Wednesday, October 8, 2014

Visualizing the Mikveh

The Strawbery Banke archaeology department has a great group of volunteers, many of whom were on site daily during this summer's excavation of the mikveh at the Pecunies House.  They volunteer year round in the lab, where they help clean, catalog, and analyze the artifacts we recovered.  One of our volunteers also happens to be a talented artist. Some readers may know him from his New Hampshire Archaeology Month event in 2013, in which he taught participants to draw artifacts.  After our excavation ended this summer, Kent worked on illustrating the mikveh as it might have looked 100 years ago.  

Our excavation revealed the dimensions of the floor of the mikveh (4' x 5'6"), and after consulting with Ronnie Pecunies, the mid-20th century inhabitant of the house, he confirmed that one would enter the mikveh through a door on the ground floor.  Using the Historical American Building Survey photo of the front of the house along with the HABS measurements of the foundation footprint, we calculated that the ground floor was 3' above the current ground surface.  The mikveh floor was at 2' below ground surface, which means the whole mikveh was about 5' deep.

To the south of the mikveh floor, there is a cistern-like structure that we interpreted as the mikveh's bor, or the reservoir where rainwater was collected for filling the mikveh.  Since the last photo we posted of the bor back in July, we had expanded our excavation block slightly to the east, on Ronnie's urging, "that's where the stairs were!"  We didn't find the stairs - presumably they were torn down along with the walls of the mikveh when the house was demolished in the 1960s - but we did find that the bor was built all along the entire southern wall of the mikveh.  Evidently the stairs were built over the bor, and they, like the bor itself, would have been 1'6" wide, making the length and the width of the finished mikveh a square 5'6" at the top.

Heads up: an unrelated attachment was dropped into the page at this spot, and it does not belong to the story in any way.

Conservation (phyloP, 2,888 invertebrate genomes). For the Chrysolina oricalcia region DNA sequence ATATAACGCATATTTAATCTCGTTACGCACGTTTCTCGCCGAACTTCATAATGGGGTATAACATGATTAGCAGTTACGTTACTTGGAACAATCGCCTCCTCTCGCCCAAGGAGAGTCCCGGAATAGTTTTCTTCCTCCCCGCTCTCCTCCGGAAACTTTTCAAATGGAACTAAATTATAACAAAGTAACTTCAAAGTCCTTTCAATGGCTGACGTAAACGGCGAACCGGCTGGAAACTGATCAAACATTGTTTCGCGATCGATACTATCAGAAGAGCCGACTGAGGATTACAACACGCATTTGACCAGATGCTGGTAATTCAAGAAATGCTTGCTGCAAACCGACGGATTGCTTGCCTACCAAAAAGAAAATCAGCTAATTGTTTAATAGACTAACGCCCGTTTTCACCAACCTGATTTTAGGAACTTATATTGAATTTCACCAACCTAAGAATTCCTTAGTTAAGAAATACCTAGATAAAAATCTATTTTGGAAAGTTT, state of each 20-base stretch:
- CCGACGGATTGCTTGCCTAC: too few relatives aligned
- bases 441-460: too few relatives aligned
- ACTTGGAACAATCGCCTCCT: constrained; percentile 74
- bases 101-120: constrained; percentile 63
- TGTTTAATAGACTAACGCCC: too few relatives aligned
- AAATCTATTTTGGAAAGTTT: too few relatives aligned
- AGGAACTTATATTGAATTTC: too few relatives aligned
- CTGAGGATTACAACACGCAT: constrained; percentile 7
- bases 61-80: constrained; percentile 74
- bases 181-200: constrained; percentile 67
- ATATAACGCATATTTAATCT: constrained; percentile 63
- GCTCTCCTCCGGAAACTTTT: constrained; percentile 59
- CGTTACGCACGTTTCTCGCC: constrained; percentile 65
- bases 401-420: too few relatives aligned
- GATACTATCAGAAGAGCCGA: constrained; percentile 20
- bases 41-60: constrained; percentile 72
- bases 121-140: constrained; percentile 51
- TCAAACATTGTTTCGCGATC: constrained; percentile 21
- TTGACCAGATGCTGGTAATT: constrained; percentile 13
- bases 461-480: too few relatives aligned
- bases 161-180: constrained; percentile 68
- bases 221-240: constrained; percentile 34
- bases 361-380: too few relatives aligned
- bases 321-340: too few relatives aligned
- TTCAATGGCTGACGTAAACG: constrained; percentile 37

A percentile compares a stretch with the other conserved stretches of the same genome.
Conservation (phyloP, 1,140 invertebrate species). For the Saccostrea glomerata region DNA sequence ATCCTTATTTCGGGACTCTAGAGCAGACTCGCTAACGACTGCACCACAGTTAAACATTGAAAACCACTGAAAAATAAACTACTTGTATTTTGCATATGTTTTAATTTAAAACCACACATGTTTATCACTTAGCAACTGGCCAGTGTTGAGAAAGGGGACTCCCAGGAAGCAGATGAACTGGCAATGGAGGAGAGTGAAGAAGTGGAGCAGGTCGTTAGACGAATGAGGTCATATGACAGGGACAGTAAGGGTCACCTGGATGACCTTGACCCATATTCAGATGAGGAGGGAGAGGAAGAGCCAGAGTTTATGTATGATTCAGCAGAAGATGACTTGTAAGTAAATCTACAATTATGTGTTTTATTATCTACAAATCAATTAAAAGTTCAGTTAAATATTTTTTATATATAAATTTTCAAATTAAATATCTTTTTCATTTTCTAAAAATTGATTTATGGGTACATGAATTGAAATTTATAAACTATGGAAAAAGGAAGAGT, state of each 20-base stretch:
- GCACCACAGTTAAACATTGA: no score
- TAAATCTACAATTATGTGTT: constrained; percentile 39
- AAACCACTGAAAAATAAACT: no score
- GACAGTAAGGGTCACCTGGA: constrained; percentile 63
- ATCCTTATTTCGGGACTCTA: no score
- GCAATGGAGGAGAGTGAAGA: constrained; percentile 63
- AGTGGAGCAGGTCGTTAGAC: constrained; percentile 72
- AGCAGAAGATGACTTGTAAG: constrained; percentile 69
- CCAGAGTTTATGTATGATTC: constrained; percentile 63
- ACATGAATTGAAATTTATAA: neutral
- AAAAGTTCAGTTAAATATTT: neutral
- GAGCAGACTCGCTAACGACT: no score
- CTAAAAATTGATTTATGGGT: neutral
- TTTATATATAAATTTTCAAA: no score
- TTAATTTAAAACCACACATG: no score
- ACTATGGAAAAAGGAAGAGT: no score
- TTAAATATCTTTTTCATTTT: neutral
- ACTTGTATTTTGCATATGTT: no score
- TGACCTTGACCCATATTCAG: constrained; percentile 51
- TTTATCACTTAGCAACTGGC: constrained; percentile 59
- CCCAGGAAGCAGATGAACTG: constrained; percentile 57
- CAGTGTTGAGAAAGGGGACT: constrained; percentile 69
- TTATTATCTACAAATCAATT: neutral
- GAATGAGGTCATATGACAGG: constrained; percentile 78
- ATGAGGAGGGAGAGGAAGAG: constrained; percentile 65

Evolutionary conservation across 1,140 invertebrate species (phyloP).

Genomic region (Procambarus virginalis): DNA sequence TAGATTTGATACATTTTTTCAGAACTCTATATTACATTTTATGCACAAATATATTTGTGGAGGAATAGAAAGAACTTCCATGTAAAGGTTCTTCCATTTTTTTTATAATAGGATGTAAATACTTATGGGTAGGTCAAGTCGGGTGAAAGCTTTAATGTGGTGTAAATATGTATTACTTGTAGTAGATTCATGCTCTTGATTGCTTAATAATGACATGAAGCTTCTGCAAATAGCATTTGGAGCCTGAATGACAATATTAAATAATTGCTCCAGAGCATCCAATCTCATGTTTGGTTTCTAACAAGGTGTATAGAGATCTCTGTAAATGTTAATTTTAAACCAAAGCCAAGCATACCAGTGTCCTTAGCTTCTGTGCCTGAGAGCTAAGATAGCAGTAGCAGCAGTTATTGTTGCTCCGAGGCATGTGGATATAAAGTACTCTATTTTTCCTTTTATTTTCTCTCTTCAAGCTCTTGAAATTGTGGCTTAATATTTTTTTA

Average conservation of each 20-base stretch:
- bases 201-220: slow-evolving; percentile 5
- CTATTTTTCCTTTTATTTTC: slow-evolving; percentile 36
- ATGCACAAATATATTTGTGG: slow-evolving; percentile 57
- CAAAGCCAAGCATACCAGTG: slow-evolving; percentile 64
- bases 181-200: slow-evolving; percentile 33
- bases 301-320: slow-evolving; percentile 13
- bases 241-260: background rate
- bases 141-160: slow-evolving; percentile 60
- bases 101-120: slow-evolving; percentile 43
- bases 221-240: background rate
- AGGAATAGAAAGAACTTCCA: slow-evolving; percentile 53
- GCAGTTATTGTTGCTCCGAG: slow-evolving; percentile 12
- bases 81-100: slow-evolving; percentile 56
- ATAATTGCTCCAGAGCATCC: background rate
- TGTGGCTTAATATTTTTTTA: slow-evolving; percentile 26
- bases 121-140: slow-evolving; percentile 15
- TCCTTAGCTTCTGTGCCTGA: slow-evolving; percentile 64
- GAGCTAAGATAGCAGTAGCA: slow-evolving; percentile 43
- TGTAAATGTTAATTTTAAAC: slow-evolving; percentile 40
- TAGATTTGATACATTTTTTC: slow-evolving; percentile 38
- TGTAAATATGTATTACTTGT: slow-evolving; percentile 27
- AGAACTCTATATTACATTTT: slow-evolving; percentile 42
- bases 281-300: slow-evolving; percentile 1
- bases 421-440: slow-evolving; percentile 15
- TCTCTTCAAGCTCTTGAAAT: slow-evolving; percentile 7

Kent's drawing gives us an interpretation of the mikveh as a finished bath, that one would have entered through a doorway. He included a window that we spotted in a historic photo of the back of the house.  He added the seven steps typical of mikvehs.  A hole in the wall below these stairs would have allowed rainwater from the bor to flow into the mikveh.  It turns out that this mikveh would have held over 900 gallons of water!  It is exciting to see how the combination of research and imagination come together in a useful product like this drawing.  Thanks Kent!
Has anyone ever seen a mikveh that looked like this one?  Have you ever used artwork to visualize archaeological interpretations?

No comments:

Post a Comment